The housing regulator has urged landlords to swap homes to concentrate their efforts on particular neighbourhoods but few have done so. Now A2Dominion Group tells us of its recent trade with nearby landlord Moat

The A2Dominion Group and Moat completed a milestone stock swap in September, with over £17.5m worth of property changing hands.

The two housing organisations were both seeking to rationalise their operations and focus their attention on the areas in which their housing stocks were concentrated.

A2Dominion’s managing director for London, Nigel Poole said: “To have two partners engage in a straight-forward stock swap is a rare occurrence, despite the fact the Housing Corporation has been pushing the concept, with increased pressure over the years, in order for housing associations to rationalise their businesses.

“Stock swaps have been around for a long time but are not widely used. Swapping stock can be a difficult process, due to differing grant levels and stock values between organisations.”

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Barriers to swapping

Research published by the Housing Corporation and the Chartered Institute of Housing shows there are a number of barriers to stock swapping, including transactional and on-going costs, perceived tenant opposition and organisational cultural differences.

Poole said: “We did not encounter any significant hurdles during the stock-swap process. Both parties were willing to do business and we were assisted by the fact we both had similar grant levels and stock value.”

According to the Housing Corporation, rationalisation is a way to create and maintain thriving and sustainable neighbourhoods, giving a better quality of life to their members.

Poole said: “The stock swap was a logical move for both organisations. The key to its success relied on several factors – we were both keen to enter into the process, the stock we wanted to swap was of similar value and were in areas of interest to both parties.”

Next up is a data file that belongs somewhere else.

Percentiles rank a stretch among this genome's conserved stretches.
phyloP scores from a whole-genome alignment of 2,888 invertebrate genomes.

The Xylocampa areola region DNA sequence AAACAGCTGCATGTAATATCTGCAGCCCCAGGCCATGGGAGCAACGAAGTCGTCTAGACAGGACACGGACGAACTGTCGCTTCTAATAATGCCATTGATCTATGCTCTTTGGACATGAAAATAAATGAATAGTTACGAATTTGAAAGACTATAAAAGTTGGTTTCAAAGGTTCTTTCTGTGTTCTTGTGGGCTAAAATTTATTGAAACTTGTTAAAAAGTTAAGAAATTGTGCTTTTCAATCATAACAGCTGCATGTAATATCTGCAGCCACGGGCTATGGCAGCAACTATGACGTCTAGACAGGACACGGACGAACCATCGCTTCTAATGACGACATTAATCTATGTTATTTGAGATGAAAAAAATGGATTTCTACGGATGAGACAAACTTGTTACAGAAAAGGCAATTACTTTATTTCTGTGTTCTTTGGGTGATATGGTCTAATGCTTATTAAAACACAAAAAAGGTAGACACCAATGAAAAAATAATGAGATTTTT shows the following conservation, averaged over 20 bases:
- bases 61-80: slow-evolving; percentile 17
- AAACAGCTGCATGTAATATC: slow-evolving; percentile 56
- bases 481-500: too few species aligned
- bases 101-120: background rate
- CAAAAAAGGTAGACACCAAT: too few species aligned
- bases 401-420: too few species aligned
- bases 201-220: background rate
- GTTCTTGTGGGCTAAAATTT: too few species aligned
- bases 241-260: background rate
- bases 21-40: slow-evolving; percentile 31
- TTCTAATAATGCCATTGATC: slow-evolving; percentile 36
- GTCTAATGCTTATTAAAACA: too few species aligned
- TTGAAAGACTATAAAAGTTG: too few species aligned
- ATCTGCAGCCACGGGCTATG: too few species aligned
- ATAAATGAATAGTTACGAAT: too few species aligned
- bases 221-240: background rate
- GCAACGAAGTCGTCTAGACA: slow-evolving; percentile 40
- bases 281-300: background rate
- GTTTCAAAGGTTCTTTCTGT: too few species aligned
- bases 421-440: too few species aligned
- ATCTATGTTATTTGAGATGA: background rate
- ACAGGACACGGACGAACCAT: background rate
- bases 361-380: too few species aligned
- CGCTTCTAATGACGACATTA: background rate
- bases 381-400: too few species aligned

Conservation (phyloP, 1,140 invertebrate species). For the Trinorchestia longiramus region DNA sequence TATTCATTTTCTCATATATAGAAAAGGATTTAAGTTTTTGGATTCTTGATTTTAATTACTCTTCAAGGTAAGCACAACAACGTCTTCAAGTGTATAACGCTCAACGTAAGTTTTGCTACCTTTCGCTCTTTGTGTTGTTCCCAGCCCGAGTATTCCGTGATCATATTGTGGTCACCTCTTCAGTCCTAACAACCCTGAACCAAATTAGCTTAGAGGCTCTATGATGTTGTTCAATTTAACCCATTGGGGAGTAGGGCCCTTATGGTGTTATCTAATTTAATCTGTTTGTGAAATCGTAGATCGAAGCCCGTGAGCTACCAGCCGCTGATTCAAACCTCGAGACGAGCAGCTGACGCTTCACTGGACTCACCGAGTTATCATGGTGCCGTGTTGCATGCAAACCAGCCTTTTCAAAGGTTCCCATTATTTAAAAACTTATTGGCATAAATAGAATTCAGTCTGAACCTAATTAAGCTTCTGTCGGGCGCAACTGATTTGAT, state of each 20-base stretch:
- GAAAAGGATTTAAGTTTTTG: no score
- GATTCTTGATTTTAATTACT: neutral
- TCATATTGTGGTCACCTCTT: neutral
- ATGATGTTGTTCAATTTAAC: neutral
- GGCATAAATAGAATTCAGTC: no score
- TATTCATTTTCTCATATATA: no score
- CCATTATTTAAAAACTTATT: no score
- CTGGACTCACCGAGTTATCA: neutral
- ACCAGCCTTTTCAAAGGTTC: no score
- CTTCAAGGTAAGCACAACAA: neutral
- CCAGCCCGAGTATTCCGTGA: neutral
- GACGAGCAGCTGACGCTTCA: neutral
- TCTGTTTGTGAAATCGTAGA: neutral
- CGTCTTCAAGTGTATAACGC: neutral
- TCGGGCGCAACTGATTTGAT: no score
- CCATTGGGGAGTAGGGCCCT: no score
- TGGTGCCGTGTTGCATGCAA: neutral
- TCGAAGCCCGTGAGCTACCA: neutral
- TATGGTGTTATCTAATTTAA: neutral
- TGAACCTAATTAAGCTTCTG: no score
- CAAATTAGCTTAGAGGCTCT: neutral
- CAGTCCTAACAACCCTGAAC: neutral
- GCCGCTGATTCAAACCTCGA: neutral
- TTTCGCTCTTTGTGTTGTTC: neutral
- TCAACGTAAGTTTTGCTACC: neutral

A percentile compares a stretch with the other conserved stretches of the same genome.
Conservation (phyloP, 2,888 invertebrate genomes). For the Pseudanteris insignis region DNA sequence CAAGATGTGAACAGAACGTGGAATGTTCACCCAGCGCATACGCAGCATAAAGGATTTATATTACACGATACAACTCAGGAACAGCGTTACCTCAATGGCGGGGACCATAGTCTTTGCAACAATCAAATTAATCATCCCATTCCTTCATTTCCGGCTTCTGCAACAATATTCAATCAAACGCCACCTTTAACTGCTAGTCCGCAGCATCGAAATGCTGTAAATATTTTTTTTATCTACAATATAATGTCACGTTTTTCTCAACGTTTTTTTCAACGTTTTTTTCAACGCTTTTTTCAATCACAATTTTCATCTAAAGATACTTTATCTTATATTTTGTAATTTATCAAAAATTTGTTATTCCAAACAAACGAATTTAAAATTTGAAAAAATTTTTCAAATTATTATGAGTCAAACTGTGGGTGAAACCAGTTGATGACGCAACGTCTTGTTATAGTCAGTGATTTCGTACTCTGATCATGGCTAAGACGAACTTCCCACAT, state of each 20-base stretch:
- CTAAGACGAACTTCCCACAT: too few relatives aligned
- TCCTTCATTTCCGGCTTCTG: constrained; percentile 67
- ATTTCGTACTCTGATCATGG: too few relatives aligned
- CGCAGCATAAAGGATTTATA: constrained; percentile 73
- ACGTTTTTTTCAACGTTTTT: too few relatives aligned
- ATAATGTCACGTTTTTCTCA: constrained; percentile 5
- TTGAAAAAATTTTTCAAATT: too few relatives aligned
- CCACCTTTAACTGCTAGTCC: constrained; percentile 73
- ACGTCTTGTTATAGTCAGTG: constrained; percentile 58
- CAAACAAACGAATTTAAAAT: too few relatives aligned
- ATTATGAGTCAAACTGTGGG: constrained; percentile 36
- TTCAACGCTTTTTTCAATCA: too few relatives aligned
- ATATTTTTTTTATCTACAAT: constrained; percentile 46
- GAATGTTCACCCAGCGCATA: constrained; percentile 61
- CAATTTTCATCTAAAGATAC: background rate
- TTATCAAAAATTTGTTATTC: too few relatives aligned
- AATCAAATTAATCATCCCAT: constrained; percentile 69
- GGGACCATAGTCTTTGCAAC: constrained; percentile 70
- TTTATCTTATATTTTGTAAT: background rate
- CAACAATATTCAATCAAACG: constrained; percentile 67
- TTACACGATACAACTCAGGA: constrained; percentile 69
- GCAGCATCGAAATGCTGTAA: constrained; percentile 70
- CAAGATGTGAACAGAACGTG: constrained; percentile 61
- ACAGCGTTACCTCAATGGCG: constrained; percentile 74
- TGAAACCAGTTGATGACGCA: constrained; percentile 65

In total, A2Dominion swapped 45 apartments and 158 houses in return for 91 apartments, 73 sheltered homes, 111 leasehold apartments and four shops from Moat.

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The rationale for the swap

A2Dominion wanted to divest itself of houses throughout Hastings, Rother, Sevenoaks and Tunbridge Wells – areas in which Moat already had a significant presence. Conversely, Moat had a large number of homes in north-west London where A2Dominion already had many successful schemes.

Poole said: “Being a long-distance landlord was not an ideal situation for us, as staff and services were a long way from residents in the south-east. This became a particular issue when maintenance needed to be carried out, as staff located some distance away had to be on site to oversee contractors.

“In addition, Moat has a Housing Corporation development programme and high resident satisfaction, so we were confident out residents would be moving seamlessly to an excellent landlord.”

Residents in A2Dominion’s and Moat’s homes were told about the negotiations and offered the opportunity to give their opinions.

Poole said the stock swap would give residents access to locally-based maintenance teams and greater transfer opportunities within the area.